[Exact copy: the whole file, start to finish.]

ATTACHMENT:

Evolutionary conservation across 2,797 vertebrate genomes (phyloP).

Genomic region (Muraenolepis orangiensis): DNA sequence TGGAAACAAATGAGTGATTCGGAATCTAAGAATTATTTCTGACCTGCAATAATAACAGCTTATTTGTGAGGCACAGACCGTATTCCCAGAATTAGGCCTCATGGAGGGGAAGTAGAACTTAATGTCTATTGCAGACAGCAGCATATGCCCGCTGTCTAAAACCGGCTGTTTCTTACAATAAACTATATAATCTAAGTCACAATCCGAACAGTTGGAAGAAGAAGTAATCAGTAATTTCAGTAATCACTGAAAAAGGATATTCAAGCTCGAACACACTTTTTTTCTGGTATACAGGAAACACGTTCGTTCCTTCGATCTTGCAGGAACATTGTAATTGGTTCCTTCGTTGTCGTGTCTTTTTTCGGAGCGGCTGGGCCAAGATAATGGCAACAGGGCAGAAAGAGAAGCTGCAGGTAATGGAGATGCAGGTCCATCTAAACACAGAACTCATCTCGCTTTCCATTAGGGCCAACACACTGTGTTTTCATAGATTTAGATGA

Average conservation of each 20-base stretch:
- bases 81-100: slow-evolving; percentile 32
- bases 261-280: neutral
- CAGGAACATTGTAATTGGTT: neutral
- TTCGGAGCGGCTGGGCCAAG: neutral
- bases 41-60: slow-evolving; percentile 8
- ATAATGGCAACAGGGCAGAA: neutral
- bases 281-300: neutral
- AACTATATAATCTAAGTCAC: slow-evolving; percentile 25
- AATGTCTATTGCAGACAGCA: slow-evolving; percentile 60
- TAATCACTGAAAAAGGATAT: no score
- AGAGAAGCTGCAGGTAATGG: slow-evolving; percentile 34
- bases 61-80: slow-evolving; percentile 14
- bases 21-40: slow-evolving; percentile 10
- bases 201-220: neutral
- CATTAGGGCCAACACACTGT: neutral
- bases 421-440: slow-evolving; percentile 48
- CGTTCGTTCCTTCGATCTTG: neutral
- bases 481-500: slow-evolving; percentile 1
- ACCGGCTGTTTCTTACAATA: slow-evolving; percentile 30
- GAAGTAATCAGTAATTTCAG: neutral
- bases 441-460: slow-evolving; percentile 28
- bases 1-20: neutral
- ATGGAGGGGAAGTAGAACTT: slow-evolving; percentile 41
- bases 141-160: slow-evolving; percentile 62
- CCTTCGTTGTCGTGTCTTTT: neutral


Evolutionary conservation across 2,797 vertebrate genomes (phyloP).

Genomic region (Muraenolepis orangiensis): DNA sequence TGGAAACAAATGAGTGATTCGGAATCTAAGAATTATTTCTGACCTGCAATAATAACAGCTTATTTGTGAGGCACAGACCGTATTCCCAGAATTAGGCCTCATGGAGGGGAAGTAGAACTTAATGTCTATTGCAGACAGCAGCATATGCCCGCTGTCTAAAACCGGCTGTTTCTTACAATAAACTATATAATCTAAGTCACAATCCGAACAGTTGGAAGAAGAAGTAATCAGTAATTTCAGTAATCACTGAAAAAGGATATTCAAGCTCGAACACACTTTTTTTCTGGTATACAGGAAACACGTTCGTTCCTTCGATCTTGCAGGAACATTGTAATTGGTTCCTTCGTTGTCGTGTCTTTTTTCGGAGCGGCTGGGCCAAGATAATGGCAACAGGGCAGAAAGAGAAGCTGCAGGTAATGGAGATGCAGGTCCATCTAAACACAGAACTCATCTCGCTTTCCATTAGGGCCAACACACTGTGTTTTCATAGATTTAGATGA

Average conservation of each 20-base stretch:
- bases 81-100: slow-evolving; percentile 32
- bases 261-280: neutral
- CAGGAACATTGTAATTGGTT: neutral
- TTCGGAGCGGCTGGGCCAAG: neutral
- bases 41-60: slow-evolving; percentile 8
- ATAATGGCAACAGGGCAGAA: neutral
- bases 281-300: neutral
- AACTATATAATCTAAGTCAC: slow-evolving; percentile 25
- AATGTCTATTGCAGACAGCA: slow-evolving; percentile 60
- TAATCACTGAAAAAGGATAT: no score
- AGAGAAGCTGCAGGTAATGG: slow-evolving; percentile 34
- bases 61-80: slow-evolving; percentile 14
- bases 21-40: slow-evolving; percentile 10
- bases 201-220: neutral
- CATTAGGGCCAACACACTGT: neutral
- bases 421-440: slow-evolving; percentile 48
- CGTTCGTTCCTTCGATCTTG: neutral
- bases 481-500: slow-evolving; percentile 1
- ACCGGCTGTTTCTTACAATA: slow-evolving; percentile 30
- GAAGTAATCAGTAATTTCAG: neutral
- bases 441-460: slow-evolving; percentile 28
- bases 1-20: neutral
- ATGGAGGGGAAGTAGAACTT: slow-evolving; percentile 41
- bases 141-160: slow-evolving; percentile 62
- CCTTCGTTGTCGTGTCTTTT: neutral